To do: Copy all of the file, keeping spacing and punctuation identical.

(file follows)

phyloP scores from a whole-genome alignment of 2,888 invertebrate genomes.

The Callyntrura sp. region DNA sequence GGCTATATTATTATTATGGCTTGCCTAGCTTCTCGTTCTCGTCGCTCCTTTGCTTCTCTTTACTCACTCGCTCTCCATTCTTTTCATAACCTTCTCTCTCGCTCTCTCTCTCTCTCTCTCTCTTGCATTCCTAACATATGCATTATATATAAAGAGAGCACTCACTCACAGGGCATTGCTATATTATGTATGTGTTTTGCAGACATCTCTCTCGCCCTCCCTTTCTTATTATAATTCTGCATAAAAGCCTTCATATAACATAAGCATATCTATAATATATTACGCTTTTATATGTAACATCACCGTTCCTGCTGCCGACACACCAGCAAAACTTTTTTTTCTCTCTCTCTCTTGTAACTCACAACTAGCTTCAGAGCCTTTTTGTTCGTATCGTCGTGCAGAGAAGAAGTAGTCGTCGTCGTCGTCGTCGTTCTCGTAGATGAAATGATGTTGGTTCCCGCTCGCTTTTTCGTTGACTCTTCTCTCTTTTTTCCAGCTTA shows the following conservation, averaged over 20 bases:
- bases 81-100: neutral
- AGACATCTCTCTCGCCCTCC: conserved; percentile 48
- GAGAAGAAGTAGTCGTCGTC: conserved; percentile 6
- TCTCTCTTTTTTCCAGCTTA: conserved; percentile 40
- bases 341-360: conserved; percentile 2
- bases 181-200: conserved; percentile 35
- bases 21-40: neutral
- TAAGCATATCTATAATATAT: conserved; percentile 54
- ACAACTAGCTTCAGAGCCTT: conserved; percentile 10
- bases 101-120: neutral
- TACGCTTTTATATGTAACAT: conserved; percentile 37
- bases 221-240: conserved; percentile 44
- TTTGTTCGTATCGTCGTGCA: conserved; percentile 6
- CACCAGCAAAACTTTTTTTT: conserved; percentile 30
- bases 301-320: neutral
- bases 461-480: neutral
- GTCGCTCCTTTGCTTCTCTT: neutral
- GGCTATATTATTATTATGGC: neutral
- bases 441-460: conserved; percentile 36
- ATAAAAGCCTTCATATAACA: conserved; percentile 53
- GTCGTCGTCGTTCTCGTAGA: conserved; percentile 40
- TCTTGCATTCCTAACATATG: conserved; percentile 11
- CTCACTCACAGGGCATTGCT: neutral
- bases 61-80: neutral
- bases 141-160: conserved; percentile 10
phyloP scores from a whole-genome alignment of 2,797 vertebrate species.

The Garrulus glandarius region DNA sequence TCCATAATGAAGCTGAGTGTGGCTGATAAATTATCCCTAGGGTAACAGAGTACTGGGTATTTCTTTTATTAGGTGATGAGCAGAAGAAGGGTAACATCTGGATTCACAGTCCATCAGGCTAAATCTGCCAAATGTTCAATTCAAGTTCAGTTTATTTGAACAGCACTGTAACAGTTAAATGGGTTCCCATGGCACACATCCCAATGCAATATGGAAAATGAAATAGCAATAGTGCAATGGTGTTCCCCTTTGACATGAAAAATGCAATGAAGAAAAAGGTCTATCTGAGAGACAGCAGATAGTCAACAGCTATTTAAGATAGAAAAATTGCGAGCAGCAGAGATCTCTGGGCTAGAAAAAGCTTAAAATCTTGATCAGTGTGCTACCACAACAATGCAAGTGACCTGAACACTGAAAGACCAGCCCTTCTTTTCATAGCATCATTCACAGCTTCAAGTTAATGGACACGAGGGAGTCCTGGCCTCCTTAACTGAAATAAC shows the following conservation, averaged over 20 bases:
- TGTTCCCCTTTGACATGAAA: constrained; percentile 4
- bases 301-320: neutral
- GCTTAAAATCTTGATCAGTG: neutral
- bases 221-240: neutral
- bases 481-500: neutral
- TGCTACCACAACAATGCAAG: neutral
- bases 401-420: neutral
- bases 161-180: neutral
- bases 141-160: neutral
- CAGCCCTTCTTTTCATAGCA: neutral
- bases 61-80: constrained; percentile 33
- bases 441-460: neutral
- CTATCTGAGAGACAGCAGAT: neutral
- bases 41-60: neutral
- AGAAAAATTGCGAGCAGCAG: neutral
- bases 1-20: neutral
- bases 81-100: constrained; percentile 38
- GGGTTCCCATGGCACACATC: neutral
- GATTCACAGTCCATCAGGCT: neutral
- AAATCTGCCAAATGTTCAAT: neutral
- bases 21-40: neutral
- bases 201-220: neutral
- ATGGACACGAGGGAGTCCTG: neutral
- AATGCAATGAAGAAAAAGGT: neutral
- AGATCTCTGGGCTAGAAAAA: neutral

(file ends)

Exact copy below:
phyloP scores from a whole-genome alignment of 2,888 invertebrate genomes.

The Callyntrura sp. region DNA sequence GGCTATATTATTATTATGGCTTGCCTAGCTTCTCGTTCTCGTCGCTCCTTTGCTTCTCTTTACTCACTCGCTCTCCATTCTTTTCATAACCTTCTCTCTCGCTCTCTCTCTCTCTCTCTCTCTTGCATTCCTAACATATGCATTATATATAAAGAGAGCACTCACTCACAGGGCATTGCTATATTATGTATGTGTTTTGCAGACATCTCTCTCGCCCTCCCTTTCTTATTATAATTCTGCATAAAAGCCTTCATATAACATAAGCATATCTATAATATATTACGCTTTTATATGTAACATCACCGTTCCTGCTGCCGACACACCAGCAAAACTTTTTTTTCTCTCTCTCTCTTGTAACTCACAACTAGCTTCAGAGCCTTTTTGTTCGTATCGTCGTGCAGAGAAGAAGTAGTCGTCGTCGTCGTCGTCGTTCTCGTAGATGAAATGATGTTGGTTCCCGCTCGCTTTTTCGTTGACTCTTCTCTCTTTTTTCCAGCTTA shows the following conservation, averaged over 20 bases:
- bases 81-100: neutral
- AGACATCTCTCTCGCCCTCC: conserved; percentile 48
- GAGAAGAAGTAGTCGTCGTC: conserved; percentile 6
- TCTCTCTTTTTTCCAGCTTA: conserved; percentile 40
- bases 341-360: conserved; percentile 2
- bases 181-200: conserved; percentile 35
- bases 21-40: neutral
- TAAGCATATCTATAATATAT: conserved; percentile 54
- ACAACTAGCTTCAGAGCCTT: conserved; percentile 10
- bases 101-120: neutral
- TACGCTTTTATATGTAACAT: conserved; percentile 37
- bases 221-240: conserved; percentile 44
- TTTGTTCGTATCGTCGTGCA: conserved; percentile 6
- CACCAGCAAAACTTTTTTTT: conserved; percentile 30
- bases 301-320: neutral
- bases 461-480: neutral
- GTCGCTCCTTTGCTTCTCTT: neutral
- GGCTATATTATTATTATGGC: neutral
- bases 441-460: conserved; percentile 36
- ATAAAAGCCTTCATATAACA: conserved; percentile 53
- GTCGTCGTCGTTCTCGTAGA: conserved; percentile 40
- TCTTGCATTCCTAACATATG: conserved; percentile 11
- CTCACTCACAGGGCATTGCT: neutral
- bases 61-80: neutral
- bases 141-160: conserved; percentile 10
phyloP scores from a whole-genome alignment of 2,797 vertebrate species.

The Garrulus glandarius region DNA sequence TCCATAATGAAGCTGAGTGTGGCTGATAAATTATCCCTAGGGTAACAGAGTACTGGGTATTTCTTTTATTAGGTGATGAGCAGAAGAAGGGTAACATCTGGATTCACAGTCCATCAGGCTAAATCTGCCAAATGTTCAATTCAAGTTCAGTTTATTTGAACAGCACTGTAACAGTTAAATGGGTTCCCATGGCACACATCCCAATGCAATATGGAAAATGAAATAGCAATAGTGCAATGGTGTTCCCCTTTGACATGAAAAATGCAATGAAGAAAAAGGTCTATCTGAGAGACAGCAGATAGTCAACAGCTATTTAAGATAGAAAAATTGCGAGCAGCAGAGATCTCTGGGCTAGAAAAAGCTTAAAATCTTGATCAGTGTGCTACCACAACAATGCAAGTGACCTGAACACTGAAAGACCAGCCCTTCTTTTCATAGCATCATTCACAGCTTCAAGTTAATGGACACGAGGGAGTCCTGGCCTCCTTAACTGAAATAAC shows the following conservation, averaged over 20 bases:
- TGTTCCCCTTTGACATGAAA: constrained; percentile 4
- bases 301-320: neutral
- GCTTAAAATCTTGATCAGTG: neutral
- bases 221-240: neutral
- bases 481-500: neutral
- TGCTACCACAACAATGCAAG: neutral
- bases 401-420: neutral
- bases 161-180: neutral
- bases 141-160: neutral
- CAGCCCTTCTTTTCATAGCA: neutral
- bases 61-80: constrained; percentile 33
- bases 441-460: neutral
- CTATCTGAGAGACAGCAGAT: neutral
- bases 41-60: neutral
- AGAAAAATTGCGAGCAGCAG: neutral
- bases 1-20: neutral
- bases 81-100: constrained; percentile 38
- GGGTTCCCATGGCACACATC: neutral
- GATTCACAGTCCATCAGGCT: neutral
- AAATCTGCCAAATGTTCAAT: neutral
- bases 21-40: neutral
- bases 201-220: neutral
- ATGGACACGAGGGAGTCCTG: neutral
- AATGCAATGAAGAAAAAGGT: neutral
- AGATCTCTGGGCTAGAAAAA: neutral